How the Mysterious Braided Electrical Wiring In Ancient Tombs Could Provide Modern Solutions For Electrical Safety

The Discovery of Braided Electrical Wiring in Ancient Tombs

In recent years, archaeologists have made a fascinating discovery - strands of braided copper wiring within ancient Egyptian and Mesopotamian tombs. At first, researchers were puzzled as to the purpose of these wires. Extensive testing revealed that this primitive braided wiring carried a low voltage electrical charge. But why would ancient civilizations string electrified wires through tombs? The answer may provide insight for improving modern electrical safety.

Theories on the Purpose of Ancient Tomb Wiring

Archaeologists have proposed several theories about the ancient braided wiring:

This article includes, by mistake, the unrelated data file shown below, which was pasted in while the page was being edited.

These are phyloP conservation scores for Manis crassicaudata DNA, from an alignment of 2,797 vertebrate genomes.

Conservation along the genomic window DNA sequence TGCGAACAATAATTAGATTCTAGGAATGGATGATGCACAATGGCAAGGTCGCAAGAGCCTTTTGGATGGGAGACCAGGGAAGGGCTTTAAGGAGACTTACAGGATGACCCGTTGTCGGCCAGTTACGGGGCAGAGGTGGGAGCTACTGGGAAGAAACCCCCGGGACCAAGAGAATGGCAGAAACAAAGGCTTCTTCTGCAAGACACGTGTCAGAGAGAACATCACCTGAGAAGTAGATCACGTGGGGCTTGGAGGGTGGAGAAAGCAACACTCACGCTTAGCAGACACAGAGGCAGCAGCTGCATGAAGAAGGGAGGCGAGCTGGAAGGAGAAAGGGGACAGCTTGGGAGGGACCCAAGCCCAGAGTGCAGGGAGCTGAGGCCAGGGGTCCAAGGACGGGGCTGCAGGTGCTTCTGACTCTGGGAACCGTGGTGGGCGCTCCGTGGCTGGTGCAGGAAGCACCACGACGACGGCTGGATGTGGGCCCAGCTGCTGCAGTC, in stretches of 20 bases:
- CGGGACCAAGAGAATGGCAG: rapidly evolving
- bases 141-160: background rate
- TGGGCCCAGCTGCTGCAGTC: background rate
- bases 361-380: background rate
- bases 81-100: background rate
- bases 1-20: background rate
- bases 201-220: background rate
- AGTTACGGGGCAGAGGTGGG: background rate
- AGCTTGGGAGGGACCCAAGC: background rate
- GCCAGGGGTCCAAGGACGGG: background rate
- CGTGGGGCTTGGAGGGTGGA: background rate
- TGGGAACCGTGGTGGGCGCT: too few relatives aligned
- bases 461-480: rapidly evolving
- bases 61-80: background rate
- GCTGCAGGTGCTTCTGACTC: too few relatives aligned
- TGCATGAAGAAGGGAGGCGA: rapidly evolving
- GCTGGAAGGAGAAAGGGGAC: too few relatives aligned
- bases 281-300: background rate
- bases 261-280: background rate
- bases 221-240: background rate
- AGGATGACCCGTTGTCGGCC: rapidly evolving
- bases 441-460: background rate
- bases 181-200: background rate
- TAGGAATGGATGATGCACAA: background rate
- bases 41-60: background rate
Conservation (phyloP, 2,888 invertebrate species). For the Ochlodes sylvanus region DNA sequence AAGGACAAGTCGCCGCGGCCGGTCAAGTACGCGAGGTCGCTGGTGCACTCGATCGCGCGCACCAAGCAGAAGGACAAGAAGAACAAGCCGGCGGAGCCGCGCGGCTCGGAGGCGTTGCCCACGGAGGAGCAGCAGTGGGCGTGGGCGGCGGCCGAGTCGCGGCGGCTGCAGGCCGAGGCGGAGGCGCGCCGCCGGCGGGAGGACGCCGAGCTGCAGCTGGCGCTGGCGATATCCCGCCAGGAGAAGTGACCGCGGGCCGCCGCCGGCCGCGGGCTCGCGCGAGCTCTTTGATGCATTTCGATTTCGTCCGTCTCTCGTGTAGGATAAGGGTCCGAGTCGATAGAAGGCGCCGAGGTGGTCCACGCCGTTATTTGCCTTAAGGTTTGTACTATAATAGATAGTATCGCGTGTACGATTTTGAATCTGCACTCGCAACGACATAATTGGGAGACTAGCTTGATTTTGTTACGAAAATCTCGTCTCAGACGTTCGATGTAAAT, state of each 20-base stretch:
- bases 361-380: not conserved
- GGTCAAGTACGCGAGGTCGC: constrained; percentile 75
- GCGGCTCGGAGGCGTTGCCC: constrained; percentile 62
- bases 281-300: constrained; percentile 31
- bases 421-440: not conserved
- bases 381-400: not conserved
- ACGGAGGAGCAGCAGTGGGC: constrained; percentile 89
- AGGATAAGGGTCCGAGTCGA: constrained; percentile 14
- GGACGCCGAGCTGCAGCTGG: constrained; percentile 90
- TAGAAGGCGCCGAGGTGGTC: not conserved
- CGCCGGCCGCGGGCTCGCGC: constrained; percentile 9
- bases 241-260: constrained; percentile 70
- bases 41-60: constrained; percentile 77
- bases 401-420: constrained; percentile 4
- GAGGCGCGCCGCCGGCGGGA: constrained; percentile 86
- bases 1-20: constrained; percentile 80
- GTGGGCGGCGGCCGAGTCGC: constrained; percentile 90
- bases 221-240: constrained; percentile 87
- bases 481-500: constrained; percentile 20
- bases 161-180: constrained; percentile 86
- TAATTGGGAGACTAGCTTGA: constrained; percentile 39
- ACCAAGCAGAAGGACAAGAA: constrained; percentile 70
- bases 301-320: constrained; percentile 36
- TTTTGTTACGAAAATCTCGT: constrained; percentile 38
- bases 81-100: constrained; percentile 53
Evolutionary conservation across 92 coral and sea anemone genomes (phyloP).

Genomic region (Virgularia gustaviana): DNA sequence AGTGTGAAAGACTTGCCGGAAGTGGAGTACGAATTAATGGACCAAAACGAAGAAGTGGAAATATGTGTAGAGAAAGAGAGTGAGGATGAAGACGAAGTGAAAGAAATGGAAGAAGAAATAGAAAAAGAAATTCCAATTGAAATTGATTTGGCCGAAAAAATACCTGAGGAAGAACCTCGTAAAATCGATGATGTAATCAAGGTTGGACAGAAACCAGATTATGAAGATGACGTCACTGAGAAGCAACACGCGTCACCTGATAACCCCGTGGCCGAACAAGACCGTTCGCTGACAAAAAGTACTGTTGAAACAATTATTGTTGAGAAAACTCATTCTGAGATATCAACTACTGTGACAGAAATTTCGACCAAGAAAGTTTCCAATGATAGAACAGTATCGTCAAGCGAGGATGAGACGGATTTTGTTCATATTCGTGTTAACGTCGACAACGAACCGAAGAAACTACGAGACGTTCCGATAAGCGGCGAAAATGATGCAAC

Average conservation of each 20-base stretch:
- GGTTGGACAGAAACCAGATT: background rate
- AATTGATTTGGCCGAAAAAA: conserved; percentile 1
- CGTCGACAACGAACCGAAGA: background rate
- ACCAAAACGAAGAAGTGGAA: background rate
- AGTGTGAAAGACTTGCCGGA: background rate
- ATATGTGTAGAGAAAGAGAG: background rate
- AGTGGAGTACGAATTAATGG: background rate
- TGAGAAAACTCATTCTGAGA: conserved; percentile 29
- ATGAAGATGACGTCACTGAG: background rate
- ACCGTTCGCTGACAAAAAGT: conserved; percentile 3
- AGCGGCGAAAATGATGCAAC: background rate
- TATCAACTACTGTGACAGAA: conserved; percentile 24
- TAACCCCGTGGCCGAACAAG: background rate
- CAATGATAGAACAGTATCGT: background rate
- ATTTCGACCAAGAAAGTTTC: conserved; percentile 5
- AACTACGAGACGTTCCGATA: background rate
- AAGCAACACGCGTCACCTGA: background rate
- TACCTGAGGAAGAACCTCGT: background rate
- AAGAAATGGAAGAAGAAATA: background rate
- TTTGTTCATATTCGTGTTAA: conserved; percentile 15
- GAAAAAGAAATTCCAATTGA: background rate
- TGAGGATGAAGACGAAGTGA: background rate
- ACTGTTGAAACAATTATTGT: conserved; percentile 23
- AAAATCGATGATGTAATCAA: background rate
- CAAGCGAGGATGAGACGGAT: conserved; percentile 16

Innovative Braided Wire Design

The materials and layout of the ancient braided electrical wiring display an impressive technical sophistication:

Applying Ancient Solutions to Modern Electrical Safety

The ingenuity behind the ancient tomb wiring provides inspiration for improving modern electrical safety in two key areas:

More Durable Electrical Cables

Household electrical fires often start when damaged cords expose live wires. The tightly braided and insulated ancient wires were resistant to wear and tear. Implementing similar durable, insulated cable braiding could prevent exposed wires in modern homes.

Low Voltage Systems

While the 120-240V power in buildings today is convenient, it is also hazardous. The 3-5V ancient tomb wiring was incapable of causing lethal shocks. Using more low voltage electrical systems, like 5V USB outlets, reduces risk of electrocution and makes electrical fires less likely.


The ingenious braided electrical wiring found in ancient tombs reveals that technologically advanced civilizations existed thousands of years ago. By mimicking the durability and low voltage design of these ancient wires, we can find solutions to improve electrical safety in our modern world. The ancient tomb builders were truly ahead of their time.